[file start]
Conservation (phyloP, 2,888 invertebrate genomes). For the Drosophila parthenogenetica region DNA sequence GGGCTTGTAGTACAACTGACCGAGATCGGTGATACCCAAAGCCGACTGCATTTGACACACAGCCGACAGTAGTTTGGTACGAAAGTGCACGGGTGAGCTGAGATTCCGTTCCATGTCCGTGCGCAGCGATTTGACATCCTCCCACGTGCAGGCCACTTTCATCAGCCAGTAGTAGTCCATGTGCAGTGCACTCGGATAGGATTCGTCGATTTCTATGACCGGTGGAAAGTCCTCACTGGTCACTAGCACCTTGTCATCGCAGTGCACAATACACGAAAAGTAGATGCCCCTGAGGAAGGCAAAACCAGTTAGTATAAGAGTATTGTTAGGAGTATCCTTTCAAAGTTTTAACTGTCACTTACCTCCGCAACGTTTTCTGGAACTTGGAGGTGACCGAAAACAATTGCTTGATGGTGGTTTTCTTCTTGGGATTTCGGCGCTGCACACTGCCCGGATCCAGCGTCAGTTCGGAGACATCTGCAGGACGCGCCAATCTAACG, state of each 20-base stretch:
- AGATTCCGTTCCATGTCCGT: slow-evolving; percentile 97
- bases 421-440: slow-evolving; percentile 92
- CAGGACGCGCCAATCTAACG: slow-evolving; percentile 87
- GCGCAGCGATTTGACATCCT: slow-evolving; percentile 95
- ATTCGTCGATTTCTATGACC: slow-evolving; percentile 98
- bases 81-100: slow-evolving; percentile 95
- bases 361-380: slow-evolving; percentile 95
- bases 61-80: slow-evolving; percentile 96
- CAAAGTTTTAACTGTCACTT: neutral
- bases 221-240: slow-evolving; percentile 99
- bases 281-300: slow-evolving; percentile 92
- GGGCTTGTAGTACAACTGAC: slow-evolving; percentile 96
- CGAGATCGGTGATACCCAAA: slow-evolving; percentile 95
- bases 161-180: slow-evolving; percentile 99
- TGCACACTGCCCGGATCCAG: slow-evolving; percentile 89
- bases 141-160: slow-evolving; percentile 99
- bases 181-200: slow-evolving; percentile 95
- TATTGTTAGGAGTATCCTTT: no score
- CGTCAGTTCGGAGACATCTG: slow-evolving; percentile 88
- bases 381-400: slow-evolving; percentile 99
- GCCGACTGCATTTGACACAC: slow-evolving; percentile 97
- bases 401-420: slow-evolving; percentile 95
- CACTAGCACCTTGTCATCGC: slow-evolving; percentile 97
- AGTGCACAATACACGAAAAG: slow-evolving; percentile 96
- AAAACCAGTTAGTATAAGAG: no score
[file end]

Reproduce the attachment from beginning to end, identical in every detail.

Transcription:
Conservation (phyloP, 2,888 invertebrate genomes). For the Drosophila parthenogenetica region DNA sequence GGGCTTGTAGTACAACTGACCGAGATCGGTGATACCCAAAGCCGACTGCATTTGACACACAGCCGACAGTAGTTTGGTACGAAAGTGCACGGGTGAGCTGAGATTCCGTTCCATGTCCGTGCGCAGCGATTTGACATCCTCCCACGTGCAGGCCACTTTCATCAGCCAGTAGTAGTCCATGTGCAGTGCACTCGGATAGGATTCGTCGATTTCTATGACCGGTGGAAAGTCCTCACTGGTCACTAGCACCTTGTCATCGCAGTGCACAATACACGAAAAGTAGATGCCCCTGAGGAAGGCAAAACCAGTTAGTATAAGAGTATTGTTAGGAGTATCCTTTCAAAGTTTTAACTGTCACTTACCTCCGCAACGTTTTCTGGAACTTGGAGGTGACCGAAAACAATTGCTTGATGGTGGTTTTCTTCTTGGGATTTCGGCGCTGCACACTGCCCGGATCCAGCGTCAGTTCGGAGACATCTGCAGGACGCGCCAATCTAACG, state of each 20-base stretch:
- AGATTCCGTTCCATGTCCGT: slow-evolving; percentile 97
- bases 421-440: slow-evolving; percentile 92
- CAGGACGCGCCAATCTAACG: slow-evolving; percentile 87
- GCGCAGCGATTTGACATCCT: slow-evolving; percentile 95
- ATTCGTCGATTTCTATGACC: slow-evolving; percentile 98
- bases 81-100: slow-evolving; percentile 95
- bases 361-380: slow-evolving; percentile 95
- bases 61-80: slow-evolving; percentile 96
- CAAAGTTTTAACTGTCACTT: neutral
- bases 221-240: slow-evolving; percentile 99
- bases 281-300: slow-evolving; percentile 92
- GGGCTTGTAGTACAACTGAC: slow-evolving; percentile 96
- CGAGATCGGTGATACCCAAA: slow-evolving; percentile 95
- bases 161-180: slow-evolving; percentile 99
- TGCACACTGCCCGGATCCAG: slow-evolving; percentile 89
- bases 141-160: slow-evolving; percentile 99
- bases 181-200: slow-evolving; percentile 95
- TATTGTTAGGAGTATCCTTT: no score
- CGTCAGTTCGGAGACATCTG: slow-evolving; percentile 88
- bases 381-400: slow-evolving; percentile 99
- GCCGACTGCATTTGACACAC: slow-evolving; percentile 97
- bases 401-420: slow-evolving; percentile 95
- CACTAGCACCTTGTCATCGC: slow-evolving; percentile 97
- AGTGCACAATACACGAAAAG: slow-evolving; percentile 96
- AAAACCAGTTAGTATAAGAG: no score